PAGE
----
Protonmail has come under heavy criticism for logging the IP address of a French climate activist under orders from Swiss authorities which were in turn requested by the French Police to track down the activist in the first place.
The company has been pretty vocal about the incident on Twitter and Reddit and even explained on Monday, providing more information into the incident stating that the IP logging wasn’t by default and had to be done to cooperate with local authorities or, in this case, the Swiss law.
When initially contacted by the French Police, Protonmail didn’t cooperate, causing the former to reach out to the Swiss Police via Europol to force the company into giving up the data required. Overall, approval was required from three authorities in two countries.
What’s the incident all about?
The whole thing kicked off in the past year when a group of people took over a few commercial properties and apartments near Place Sainte Marthe in Paris to fight against gentrification, real estate speculation, Airbnb and high-end restaurants.
Starting as a local conflict, the issue soon became a symbolic campaign attracting headlines. The group started occupying premises rented by Le Petit Cambodge — a restaurant also targeted in the November 13th terror attacks on Paris in 2015.
Protonmail’s slip up came to light on September 1 when the group published an article on an anticapitalist-news website Paris-luttes.info. The article stated police investigations and legal cases against a few of the group’s members.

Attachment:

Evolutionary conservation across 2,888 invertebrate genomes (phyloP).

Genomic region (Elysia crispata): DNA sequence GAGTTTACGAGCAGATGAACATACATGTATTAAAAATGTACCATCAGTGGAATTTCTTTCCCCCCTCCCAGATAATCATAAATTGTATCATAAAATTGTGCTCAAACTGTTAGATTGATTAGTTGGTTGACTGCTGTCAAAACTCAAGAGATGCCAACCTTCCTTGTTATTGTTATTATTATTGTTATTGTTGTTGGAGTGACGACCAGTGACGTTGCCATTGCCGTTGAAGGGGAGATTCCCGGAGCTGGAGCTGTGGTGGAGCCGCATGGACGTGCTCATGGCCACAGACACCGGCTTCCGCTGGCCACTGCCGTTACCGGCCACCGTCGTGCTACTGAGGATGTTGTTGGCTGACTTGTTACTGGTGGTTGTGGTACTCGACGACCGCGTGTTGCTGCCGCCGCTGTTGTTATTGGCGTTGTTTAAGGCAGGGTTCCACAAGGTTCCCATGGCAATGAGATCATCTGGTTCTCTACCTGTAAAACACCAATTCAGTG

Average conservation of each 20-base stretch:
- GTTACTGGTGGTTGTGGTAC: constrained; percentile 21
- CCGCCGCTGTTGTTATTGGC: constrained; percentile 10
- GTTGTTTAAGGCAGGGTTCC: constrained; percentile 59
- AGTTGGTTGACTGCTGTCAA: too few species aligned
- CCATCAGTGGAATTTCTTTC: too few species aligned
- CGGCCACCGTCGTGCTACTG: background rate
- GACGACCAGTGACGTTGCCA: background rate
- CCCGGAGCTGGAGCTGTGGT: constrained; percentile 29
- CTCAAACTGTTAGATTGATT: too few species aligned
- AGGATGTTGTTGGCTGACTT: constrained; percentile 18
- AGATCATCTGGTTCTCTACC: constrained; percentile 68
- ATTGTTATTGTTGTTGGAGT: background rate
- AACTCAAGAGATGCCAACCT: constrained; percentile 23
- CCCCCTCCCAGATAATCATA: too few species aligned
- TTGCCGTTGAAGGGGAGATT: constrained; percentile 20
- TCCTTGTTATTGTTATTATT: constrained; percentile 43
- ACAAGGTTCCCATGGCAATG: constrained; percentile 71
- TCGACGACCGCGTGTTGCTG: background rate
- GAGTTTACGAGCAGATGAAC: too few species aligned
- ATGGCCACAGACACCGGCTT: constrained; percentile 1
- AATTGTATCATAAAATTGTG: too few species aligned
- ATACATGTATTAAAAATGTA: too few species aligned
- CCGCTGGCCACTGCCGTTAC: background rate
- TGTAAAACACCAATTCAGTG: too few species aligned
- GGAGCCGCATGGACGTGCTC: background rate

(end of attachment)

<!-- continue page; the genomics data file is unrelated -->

It also stated that French Police reached out to Protonmail via Europol to request the identity of a group member using a Protonmail email address to communicate. The rest of the group also used the same email.
The very next day, a tweet surfaced by MuArF showing an abstract of the ongoing investigation detailing Protonmail’s reply to the request. The abstract clearly states the French Police received a Europol message with the details of the Protonmail account.
Andy Yen, Proton’s founder and CEO, reacted to the police report stating that they had no choice but to comply with the request. The Swiss authorities communicated it under a criminal offence charge. The company is trying to clarify that they didn’t cooperate with either the French Police or Europol but couldn’t fight the Swiss authorities’ decision.
“In this case, Proton received a legally binding order from Swiss authorities which we are obligated to comply with; there was no possibility to appeal this particular request,” said Yen in the announcement published by the company.
Yen also responded to the tweet about the police report, stating that the company must comply with Swiss law.
The company also notifies each individual whenever their data is requested to give them time and a chance to object to the data request either by ProtonMail or by Swiss authorities.
Protonmail does fight these reports when possible. “Whenever possible, we will fight requests, but it is not always possible”, adding that the company fought over 700 cases in 2020.
What seems to have happened in this case is Proton being obligated to comply with the Swiss authorities’ request as they were treating the charge as a criminal one, hence eventually getting the French Police what they wanted. For Protonmail, only the Swiss law matters, but that’s getting worse too.
Protonmail states in its transparency report that it received 13 orders from Swiss authorities in 2017, which rose to 3572 in 2020. The report also records a massive rise in foreign requests for data approved by the Swiss, rising from 13 in 2017 to 195 in 2020.
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